Marketing professionals are living in an exciting age. In our digital world, there are seemingly infinite ways to market, promote, and advertise business—from interactive Snapchat campaigns to auto-responder lead-generating content efforts.
Not only are we privy to an array of digital marketing options, but these possibilities come with a veritable gold mine of data. We can closely measure the effectiveness of our campaigns and easily track things like traffic, clicks, and followers. These metrics work to improve our efforts and give us invaluable insight into our audience and prospects.
However, many marketers and even CMOs fall short when it comes to understating marketing metrics. This can be detrimental to business. Lacking an understanding of which metrics matter the most can lead to a huge loss in time, money, and opportunity.
So, do you have a firm grasp on which marketing metrics you should be paying attention to and why? If not, we’ve got you covered. The following list contains the marketing metrics that every CMO should keep a close eye on.
Customer Acquisition Cost
How much is it costing your organization to acquire a customer? Knowing this number is critical to your marketing campaigns. Of course, you need to know how much you’re spending on marketing and sales, but you’ll also want to define an acceptable customer acquisition cost for your business.
There are a few ways you can choose to measure customer acquisition cost. One would be to combine the total of your efforts across all channels and divide that into the number of new customers you’ve acquired. That would give you your most basic customer acquisition cost.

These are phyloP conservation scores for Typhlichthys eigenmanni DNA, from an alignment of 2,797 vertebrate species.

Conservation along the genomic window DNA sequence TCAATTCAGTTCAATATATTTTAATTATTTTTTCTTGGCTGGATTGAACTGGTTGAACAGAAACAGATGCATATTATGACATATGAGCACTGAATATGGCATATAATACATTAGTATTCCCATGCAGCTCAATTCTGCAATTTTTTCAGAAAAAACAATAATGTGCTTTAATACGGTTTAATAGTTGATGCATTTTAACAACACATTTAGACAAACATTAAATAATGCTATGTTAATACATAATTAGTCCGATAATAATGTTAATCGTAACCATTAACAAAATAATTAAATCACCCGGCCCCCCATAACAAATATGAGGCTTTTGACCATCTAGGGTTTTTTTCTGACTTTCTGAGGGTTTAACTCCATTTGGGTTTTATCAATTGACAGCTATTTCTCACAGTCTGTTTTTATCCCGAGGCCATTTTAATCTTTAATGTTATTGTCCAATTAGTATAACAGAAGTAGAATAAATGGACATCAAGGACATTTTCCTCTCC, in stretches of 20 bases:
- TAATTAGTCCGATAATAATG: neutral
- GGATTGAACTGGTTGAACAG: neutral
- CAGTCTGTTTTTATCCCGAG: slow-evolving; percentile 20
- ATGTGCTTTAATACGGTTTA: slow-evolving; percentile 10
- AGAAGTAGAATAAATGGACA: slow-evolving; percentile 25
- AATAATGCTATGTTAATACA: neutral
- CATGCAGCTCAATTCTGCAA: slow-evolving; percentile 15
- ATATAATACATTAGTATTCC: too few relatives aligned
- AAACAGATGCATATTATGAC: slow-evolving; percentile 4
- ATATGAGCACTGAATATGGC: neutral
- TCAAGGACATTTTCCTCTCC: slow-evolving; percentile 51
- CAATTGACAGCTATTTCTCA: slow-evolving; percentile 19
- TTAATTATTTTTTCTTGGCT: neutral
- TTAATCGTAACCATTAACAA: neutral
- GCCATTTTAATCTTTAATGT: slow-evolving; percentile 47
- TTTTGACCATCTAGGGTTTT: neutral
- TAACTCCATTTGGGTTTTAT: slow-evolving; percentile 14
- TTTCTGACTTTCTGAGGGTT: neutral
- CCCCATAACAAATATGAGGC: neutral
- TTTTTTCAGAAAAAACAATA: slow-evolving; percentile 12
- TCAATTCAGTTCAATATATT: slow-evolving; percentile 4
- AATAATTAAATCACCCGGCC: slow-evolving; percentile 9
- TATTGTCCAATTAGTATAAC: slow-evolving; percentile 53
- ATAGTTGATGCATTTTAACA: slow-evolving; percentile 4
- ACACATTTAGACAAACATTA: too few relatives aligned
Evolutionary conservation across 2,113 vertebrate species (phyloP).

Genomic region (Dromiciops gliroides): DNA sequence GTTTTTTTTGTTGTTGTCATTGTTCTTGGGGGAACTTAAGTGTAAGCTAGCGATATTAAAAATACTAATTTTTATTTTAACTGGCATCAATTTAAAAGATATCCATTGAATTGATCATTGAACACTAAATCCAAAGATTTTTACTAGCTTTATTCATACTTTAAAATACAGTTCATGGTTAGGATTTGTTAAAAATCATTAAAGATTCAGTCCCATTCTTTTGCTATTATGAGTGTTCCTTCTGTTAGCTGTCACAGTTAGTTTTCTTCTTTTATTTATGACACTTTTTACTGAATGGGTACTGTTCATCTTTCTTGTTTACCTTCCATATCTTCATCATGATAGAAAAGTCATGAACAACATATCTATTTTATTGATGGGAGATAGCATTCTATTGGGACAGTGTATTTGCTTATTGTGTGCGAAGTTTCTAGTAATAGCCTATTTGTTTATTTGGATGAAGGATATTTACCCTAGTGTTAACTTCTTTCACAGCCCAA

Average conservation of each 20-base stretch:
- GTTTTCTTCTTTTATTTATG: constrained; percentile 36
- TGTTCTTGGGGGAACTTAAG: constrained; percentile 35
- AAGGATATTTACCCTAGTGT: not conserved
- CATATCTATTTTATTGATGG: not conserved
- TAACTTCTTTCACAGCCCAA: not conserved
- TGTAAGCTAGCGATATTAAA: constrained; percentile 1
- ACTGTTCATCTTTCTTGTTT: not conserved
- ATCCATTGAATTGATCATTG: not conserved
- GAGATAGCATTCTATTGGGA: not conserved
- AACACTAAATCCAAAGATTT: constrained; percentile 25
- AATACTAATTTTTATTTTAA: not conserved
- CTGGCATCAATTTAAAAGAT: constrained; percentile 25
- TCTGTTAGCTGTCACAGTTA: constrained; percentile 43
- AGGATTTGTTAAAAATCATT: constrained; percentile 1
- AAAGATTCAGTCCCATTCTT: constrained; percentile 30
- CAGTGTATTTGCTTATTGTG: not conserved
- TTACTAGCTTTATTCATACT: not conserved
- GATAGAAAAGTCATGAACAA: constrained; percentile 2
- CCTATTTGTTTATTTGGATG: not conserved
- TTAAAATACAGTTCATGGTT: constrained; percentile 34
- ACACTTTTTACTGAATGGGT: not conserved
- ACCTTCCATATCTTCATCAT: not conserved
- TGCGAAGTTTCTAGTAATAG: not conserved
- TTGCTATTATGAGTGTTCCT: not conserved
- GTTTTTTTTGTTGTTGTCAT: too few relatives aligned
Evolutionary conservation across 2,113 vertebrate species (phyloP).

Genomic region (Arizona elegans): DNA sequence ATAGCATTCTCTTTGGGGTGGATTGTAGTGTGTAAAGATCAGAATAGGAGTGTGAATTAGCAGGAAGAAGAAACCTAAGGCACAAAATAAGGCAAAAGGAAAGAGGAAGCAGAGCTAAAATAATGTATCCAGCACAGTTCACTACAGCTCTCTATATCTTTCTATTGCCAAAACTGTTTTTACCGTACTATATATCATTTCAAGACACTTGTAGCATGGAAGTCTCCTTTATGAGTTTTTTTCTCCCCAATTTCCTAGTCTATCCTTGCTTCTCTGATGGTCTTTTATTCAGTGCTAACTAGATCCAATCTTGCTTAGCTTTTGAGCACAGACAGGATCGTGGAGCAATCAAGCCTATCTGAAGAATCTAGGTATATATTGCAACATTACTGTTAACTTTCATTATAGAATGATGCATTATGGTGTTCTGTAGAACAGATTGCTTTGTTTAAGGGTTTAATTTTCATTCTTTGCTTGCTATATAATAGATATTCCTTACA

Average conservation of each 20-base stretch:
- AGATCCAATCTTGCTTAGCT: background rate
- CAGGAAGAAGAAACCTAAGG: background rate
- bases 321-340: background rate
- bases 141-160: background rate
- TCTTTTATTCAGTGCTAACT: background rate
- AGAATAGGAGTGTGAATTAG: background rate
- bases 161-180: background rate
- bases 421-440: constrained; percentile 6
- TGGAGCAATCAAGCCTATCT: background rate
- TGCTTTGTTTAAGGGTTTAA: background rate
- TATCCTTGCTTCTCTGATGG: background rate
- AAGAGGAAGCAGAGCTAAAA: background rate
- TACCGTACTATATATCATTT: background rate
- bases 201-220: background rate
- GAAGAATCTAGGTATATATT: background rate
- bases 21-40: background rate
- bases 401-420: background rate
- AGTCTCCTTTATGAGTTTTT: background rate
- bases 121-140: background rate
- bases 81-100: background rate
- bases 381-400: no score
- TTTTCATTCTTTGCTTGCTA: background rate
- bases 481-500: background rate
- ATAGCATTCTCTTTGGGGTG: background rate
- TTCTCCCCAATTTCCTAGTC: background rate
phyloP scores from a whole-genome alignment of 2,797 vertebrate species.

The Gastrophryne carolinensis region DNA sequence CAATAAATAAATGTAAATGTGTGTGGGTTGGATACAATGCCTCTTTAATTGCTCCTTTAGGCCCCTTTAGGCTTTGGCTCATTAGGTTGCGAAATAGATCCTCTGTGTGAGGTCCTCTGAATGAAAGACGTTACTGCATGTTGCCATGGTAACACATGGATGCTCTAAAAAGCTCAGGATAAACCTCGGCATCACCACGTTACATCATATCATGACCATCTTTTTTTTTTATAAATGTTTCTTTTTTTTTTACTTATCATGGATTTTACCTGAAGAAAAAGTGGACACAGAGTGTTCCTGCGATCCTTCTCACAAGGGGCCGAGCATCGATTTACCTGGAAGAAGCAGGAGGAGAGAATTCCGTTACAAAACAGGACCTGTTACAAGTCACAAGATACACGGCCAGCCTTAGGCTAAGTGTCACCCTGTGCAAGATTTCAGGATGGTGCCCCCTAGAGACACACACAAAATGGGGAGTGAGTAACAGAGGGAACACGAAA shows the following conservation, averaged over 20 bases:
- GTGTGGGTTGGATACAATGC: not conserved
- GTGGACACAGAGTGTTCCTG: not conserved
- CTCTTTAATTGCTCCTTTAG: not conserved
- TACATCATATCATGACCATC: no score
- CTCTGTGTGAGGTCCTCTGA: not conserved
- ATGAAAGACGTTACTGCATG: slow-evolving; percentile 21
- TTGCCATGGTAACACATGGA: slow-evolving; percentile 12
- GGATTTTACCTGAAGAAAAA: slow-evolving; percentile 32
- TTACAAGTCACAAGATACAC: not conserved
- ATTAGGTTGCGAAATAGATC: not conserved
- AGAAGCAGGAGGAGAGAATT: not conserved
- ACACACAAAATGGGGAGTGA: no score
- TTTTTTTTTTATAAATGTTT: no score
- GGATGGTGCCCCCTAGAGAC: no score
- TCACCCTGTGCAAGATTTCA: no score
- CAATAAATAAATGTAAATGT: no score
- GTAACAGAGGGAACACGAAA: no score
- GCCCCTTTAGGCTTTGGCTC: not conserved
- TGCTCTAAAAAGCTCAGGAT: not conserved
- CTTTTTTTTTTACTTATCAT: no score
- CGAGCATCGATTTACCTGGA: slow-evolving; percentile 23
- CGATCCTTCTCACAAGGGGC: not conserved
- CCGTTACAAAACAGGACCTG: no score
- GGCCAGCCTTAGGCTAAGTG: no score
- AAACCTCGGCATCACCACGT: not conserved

Alternatively, you can use that same formula but separate it by marketing channel. For example, divide the total number of dollars spent on Facebook by the number of customers that found you on Facebook. This will inform you about which marketing channels are the most effective for your business.
Customer Lifetime Value
Now that you know how much it costs to acquire a customer, let’s determine the loyalty of those customers. When comparing your customer acquisition cost and the customer lifetime value, you’ll need to determine how long it takes for a customer to become profitable. This is one of the most important metrics to factor in because it’s a compilation of all your efforts across the board.
To measure a customer’s lifetime value, you need to define a few things:
- Your customer’s average total of orders
- Order frequency
- The amount of time you have that customer’s attention
There are a few different formulas that you can follow, but the important thing is that you are taking these numbers into account.